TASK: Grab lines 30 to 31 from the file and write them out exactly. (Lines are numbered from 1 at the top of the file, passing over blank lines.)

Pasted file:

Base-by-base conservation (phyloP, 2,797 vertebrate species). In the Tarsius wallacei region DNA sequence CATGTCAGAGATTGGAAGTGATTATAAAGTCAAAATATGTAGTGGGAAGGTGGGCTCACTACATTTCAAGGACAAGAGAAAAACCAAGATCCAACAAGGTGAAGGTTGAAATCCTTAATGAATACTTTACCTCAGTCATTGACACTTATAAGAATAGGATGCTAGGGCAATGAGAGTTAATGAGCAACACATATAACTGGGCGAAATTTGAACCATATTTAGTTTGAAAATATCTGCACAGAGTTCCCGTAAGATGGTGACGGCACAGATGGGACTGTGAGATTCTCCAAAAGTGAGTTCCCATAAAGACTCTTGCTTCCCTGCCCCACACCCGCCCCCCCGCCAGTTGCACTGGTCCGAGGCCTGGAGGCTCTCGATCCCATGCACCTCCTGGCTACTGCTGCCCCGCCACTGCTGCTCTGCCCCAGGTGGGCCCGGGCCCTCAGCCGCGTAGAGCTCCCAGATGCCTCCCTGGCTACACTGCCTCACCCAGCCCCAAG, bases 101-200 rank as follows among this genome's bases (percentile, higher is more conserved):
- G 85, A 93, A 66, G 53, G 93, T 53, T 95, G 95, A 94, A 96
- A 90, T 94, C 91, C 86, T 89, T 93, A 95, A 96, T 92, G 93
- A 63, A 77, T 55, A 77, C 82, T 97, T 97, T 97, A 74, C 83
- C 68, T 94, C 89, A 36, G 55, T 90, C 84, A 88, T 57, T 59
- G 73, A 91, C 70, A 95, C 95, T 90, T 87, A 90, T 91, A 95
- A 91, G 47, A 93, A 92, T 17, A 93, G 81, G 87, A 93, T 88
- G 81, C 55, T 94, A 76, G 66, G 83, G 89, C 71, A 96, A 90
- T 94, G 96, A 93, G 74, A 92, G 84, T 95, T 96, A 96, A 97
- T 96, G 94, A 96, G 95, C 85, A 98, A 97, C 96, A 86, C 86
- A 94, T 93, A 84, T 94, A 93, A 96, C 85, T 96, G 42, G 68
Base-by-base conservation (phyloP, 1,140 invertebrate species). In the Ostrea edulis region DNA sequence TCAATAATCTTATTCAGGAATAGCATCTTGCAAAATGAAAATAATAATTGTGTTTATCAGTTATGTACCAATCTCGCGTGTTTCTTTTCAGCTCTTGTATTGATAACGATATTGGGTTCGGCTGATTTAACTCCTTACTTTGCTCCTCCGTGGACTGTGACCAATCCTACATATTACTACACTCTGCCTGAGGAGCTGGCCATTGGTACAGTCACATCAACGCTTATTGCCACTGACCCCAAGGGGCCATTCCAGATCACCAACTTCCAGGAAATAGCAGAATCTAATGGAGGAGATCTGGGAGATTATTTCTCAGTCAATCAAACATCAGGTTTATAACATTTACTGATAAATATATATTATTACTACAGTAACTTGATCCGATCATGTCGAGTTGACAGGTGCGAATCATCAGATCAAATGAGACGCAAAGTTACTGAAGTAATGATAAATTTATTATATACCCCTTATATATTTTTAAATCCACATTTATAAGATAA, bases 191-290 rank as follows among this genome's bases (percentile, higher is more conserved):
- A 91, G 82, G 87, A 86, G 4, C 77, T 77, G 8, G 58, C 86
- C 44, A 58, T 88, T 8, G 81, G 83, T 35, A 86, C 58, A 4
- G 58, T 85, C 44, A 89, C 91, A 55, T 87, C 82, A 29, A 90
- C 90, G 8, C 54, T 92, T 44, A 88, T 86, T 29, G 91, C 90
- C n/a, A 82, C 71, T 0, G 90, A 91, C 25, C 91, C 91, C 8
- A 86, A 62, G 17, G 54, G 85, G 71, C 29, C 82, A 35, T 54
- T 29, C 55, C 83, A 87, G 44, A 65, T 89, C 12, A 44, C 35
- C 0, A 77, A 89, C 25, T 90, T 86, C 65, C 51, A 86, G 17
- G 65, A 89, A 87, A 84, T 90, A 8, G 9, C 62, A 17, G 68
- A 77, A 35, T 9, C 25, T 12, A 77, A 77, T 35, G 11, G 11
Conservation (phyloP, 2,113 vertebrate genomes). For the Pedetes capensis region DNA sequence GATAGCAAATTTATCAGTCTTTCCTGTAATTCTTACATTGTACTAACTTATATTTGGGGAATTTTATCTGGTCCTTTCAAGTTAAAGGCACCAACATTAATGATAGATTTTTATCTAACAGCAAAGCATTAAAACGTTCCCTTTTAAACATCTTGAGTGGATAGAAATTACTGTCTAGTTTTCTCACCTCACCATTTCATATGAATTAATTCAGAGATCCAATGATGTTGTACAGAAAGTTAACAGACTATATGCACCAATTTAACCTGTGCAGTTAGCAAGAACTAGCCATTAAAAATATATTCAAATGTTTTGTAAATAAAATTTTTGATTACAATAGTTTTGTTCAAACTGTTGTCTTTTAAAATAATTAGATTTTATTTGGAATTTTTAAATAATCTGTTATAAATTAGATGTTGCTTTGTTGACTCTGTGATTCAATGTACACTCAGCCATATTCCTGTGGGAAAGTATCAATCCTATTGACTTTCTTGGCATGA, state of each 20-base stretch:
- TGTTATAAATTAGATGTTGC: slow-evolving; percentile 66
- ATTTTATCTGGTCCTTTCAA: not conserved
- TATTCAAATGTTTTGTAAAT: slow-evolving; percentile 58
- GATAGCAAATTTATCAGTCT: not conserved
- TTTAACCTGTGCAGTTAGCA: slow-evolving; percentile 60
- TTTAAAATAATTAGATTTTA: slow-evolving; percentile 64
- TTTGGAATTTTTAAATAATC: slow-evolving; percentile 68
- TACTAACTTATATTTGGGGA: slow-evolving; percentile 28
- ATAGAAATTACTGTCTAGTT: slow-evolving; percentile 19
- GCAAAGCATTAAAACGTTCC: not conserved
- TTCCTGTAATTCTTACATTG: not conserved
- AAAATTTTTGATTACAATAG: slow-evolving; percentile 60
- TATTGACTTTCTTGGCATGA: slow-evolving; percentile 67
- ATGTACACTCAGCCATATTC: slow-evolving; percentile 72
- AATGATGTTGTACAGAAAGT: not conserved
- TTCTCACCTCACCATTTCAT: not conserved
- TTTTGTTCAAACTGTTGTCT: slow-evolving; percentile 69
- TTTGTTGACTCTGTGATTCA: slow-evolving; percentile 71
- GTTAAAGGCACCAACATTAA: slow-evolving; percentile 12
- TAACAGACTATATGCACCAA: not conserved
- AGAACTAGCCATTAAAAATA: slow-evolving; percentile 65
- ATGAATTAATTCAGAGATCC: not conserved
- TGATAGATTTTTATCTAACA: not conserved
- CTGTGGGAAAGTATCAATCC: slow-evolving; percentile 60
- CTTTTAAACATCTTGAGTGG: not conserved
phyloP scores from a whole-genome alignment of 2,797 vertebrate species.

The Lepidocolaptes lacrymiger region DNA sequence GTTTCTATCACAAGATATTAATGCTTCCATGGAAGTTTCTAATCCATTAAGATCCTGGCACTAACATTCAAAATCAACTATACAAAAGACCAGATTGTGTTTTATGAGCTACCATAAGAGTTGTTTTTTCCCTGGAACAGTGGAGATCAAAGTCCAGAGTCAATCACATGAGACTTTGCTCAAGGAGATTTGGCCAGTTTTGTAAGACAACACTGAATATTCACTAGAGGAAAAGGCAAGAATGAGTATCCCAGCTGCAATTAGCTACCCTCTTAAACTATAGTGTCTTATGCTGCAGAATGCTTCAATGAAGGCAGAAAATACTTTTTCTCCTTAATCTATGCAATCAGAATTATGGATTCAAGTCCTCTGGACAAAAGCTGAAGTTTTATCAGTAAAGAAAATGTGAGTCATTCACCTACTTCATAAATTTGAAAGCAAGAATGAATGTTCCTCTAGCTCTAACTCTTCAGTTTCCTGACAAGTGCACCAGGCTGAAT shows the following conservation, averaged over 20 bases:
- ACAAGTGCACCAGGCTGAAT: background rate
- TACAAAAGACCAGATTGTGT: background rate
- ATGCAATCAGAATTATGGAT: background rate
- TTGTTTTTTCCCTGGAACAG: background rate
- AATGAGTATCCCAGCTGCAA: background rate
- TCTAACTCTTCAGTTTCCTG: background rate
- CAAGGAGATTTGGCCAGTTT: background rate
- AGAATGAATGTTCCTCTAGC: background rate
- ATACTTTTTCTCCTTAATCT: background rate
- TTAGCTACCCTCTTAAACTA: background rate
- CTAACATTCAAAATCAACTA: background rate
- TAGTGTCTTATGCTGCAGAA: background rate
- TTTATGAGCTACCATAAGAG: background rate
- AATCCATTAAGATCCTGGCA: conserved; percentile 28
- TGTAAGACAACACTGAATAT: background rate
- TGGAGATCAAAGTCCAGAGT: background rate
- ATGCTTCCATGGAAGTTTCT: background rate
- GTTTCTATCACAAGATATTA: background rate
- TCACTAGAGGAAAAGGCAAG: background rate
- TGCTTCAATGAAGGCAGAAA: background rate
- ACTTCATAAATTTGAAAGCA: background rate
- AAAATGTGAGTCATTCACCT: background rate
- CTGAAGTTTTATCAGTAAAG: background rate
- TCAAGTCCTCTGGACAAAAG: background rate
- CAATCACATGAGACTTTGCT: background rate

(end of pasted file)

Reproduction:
- TTTGGAATTTTTAAATAATC: slow-evolving; percentile 68
- TACTAACTTATATTTGGGGA: slow-evolving; percentile 28